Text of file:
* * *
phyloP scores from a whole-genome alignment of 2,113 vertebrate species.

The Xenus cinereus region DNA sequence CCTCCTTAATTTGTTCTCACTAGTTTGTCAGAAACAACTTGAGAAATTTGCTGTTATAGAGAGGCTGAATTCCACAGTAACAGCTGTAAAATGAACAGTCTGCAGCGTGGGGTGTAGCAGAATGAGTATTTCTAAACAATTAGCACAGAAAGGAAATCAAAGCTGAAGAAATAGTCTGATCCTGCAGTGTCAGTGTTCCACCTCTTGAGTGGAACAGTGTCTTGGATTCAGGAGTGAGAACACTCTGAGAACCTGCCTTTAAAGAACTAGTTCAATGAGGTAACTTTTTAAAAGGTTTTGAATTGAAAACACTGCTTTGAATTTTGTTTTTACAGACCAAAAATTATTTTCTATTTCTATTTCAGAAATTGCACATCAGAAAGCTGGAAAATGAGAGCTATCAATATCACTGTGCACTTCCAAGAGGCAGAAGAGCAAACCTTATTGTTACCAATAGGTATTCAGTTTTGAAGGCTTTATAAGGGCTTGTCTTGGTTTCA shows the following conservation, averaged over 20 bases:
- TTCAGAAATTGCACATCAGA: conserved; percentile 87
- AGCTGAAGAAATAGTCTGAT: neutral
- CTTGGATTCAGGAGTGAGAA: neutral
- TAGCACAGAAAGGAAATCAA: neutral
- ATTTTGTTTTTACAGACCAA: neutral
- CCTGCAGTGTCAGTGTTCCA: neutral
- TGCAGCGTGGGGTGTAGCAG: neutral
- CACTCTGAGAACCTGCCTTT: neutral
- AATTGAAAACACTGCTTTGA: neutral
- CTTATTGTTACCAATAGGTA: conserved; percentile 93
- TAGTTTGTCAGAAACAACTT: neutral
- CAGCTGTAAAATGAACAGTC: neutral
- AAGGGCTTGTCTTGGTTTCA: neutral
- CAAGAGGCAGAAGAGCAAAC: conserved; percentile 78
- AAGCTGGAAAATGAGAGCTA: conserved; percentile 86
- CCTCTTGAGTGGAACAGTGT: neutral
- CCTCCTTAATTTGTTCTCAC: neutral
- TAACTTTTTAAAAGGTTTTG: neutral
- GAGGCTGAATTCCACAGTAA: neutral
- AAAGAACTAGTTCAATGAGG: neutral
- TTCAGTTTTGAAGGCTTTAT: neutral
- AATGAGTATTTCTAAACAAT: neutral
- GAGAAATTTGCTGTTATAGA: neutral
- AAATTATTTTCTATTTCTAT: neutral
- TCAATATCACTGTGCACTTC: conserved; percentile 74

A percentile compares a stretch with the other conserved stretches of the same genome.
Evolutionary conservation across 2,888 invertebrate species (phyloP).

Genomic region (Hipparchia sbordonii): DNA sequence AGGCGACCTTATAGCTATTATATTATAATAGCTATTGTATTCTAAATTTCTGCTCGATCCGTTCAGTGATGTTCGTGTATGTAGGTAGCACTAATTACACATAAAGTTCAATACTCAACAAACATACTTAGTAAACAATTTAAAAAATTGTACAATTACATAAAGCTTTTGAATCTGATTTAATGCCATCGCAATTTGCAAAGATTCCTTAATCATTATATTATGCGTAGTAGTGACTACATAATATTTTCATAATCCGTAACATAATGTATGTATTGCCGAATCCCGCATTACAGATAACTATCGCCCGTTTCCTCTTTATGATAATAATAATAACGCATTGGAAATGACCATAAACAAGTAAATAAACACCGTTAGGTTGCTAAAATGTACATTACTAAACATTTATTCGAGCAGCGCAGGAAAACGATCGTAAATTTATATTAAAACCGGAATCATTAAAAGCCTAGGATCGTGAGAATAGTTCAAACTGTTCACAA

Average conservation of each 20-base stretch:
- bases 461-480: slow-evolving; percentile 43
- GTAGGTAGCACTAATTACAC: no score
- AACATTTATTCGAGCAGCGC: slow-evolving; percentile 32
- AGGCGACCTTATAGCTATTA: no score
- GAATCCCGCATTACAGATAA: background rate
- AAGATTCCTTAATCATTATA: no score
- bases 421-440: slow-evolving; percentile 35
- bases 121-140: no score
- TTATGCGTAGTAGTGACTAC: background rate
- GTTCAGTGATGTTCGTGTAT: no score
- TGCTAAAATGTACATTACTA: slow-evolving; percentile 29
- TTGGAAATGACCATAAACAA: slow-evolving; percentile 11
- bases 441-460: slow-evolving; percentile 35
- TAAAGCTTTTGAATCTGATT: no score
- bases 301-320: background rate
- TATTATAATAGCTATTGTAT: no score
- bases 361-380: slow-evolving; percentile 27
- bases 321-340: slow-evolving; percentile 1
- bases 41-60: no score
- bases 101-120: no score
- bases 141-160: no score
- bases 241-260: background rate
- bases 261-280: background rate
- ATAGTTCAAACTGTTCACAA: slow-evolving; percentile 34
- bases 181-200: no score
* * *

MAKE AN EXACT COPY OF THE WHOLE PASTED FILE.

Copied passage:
phyloP scores from a whole-genome alignment of 2,113 vertebrate species.

The Xenus cinereus region DNA sequence CCTCCTTAATTTGTTCTCACTAGTTTGTCAGAAACAACTTGAGAAATTTGCTGTTATAGAGAGGCTGAATTCCACAGTAACAGCTGTAAAATGAACAGTCTGCAGCGTGGGGTGTAGCAGAATGAGTATTTCTAAACAATTAGCACAGAAAGGAAATCAAAGCTGAAGAAATAGTCTGATCCTGCAGTGTCAGTGTTCCACCTCTTGAGTGGAACAGTGTCTTGGATTCAGGAGTGAGAACACTCTGAGAACCTGCCTTTAAAGAACTAGTTCAATGAGGTAACTTTTTAAAAGGTTTTGAATTGAAAACACTGCTTTGAATTTTGTTTTTACAGACCAAAAATTATTTTCTATTTCTATTTCAGAAATTGCACATCAGAAAGCTGGAAAATGAGAGCTATCAATATCACTGTGCACTTCCAAGAGGCAGAAGAGCAAACCTTATTGTTACCAATAGGTATTCAGTTTTGAAGGCTTTATAAGGGCTTGTCTTGGTTTCA shows the following conservation, averaged over 20 bases:
- TTCAGAAATTGCACATCAGA: conserved; percentile 87
- AGCTGAAGAAATAGTCTGAT: neutral
- CTTGGATTCAGGAGTGAGAA: neutral
- TAGCACAGAAAGGAAATCAA: neutral
- ATTTTGTTTTTACAGACCAA: neutral
- CCTGCAGTGTCAGTGTTCCA: neutral
- TGCAGCGTGGGGTGTAGCAG: neutral
- CACTCTGAGAACCTGCCTTT: neutral
- AATTGAAAACACTGCTTTGA: neutral
- CTTATTGTTACCAATAGGTA: conserved; percentile 93
- TAGTTTGTCAGAAACAACTT: neutral
- CAGCTGTAAAATGAACAGTC: neutral
- AAGGGCTTGTCTTGGTTTCA: neutral
- CAAGAGGCAGAAGAGCAAAC: conserved; percentile 78
- AAGCTGGAAAATGAGAGCTA: conserved; percentile 86
- CCTCTTGAGTGGAACAGTGT: neutral
- CCTCCTTAATTTGTTCTCAC: neutral
- TAACTTTTTAAAAGGTTTTG: neutral
- GAGGCTGAATTCCACAGTAA: neutral
- AAAGAACTAGTTCAATGAGG: neutral
- TTCAGTTTTGAAGGCTTTAT: neutral
- AATGAGTATTTCTAAACAAT: neutral
- GAGAAATTTGCTGTTATAGA: neutral
- AAATTATTTTCTATTTCTAT: neutral
- TCAATATCACTGTGCACTTC: conserved; percentile 74

A percentile compares a stretch with the other conserved stretches of the same genome.
Evolutionary conservation across 2,888 invertebrate species (phyloP).

Genomic region (Hipparchia sbordonii): DNA sequence AGGCGACCTTATAGCTATTATATTATAATAGCTATTGTATTCTAAATTTCTGCTCGATCCGTTCAGTGATGTTCGTGTATGTAGGTAGCACTAATTACACATAAAGTTCAATACTCAACAAACATACTTAGTAAACAATTTAAAAAATTGTACAATTACATAAAGCTTTTGAATCTGATTTAATGCCATCGCAATTTGCAAAGATTCCTTAATCATTATATTATGCGTAGTAGTGACTACATAATATTTTCATAATCCGTAACATAATGTATGTATTGCCGAATCCCGCATTACAGATAACTATCGCCCGTTTCCTCTTTATGATAATAATAATAACGCATTGGAAATGACCATAAACAAGTAAATAAACACCGTTAGGTTGCTAAAATGTACATTACTAAACATTTATTCGAGCAGCGCAGGAAAACGATCGTAAATTTATATTAAAACCGGAATCATTAAAAGCCTAGGATCGTGAGAATAGTTCAAACTGTTCACAA

Average conservation of each 20-base stretch:
- bases 461-480: slow-evolving; percentile 43
- GTAGGTAGCACTAATTACAC: no score
- AACATTTATTCGAGCAGCGC: slow-evolving; percentile 32
- AGGCGACCTTATAGCTATTA: no score
- GAATCCCGCATTACAGATAA: background rate
- AAGATTCCTTAATCATTATA: no score
- bases 421-440: slow-evolving; percentile 35
- bases 121-140: no score
- TTATGCGTAGTAGTGACTAC: background rate
- GTTCAGTGATGTTCGTGTAT: no score
- TGCTAAAATGTACATTACTA: slow-evolving; percentile 29
- TTGGAAATGACCATAAACAA: slow-evolving; percentile 11
- bases 441-460: slow-evolving; percentile 35
- TAAAGCTTTTGAATCTGATT: no score
- bases 301-320: background rate
- TATTATAATAGCTATTGTAT: no score
- bases 361-380: slow-evolving; percentile 27
- bases 321-340: slow-evolving; percentile 1
- bases 41-60: no score
- bases 101-120: no score
- bases 141-160: no score
- bases 241-260: background rate
- bases 261-280: background rate
- ATAGTTCAAACTGTTCACAA: slow-evolving; percentile 34
- bases 181-200: no score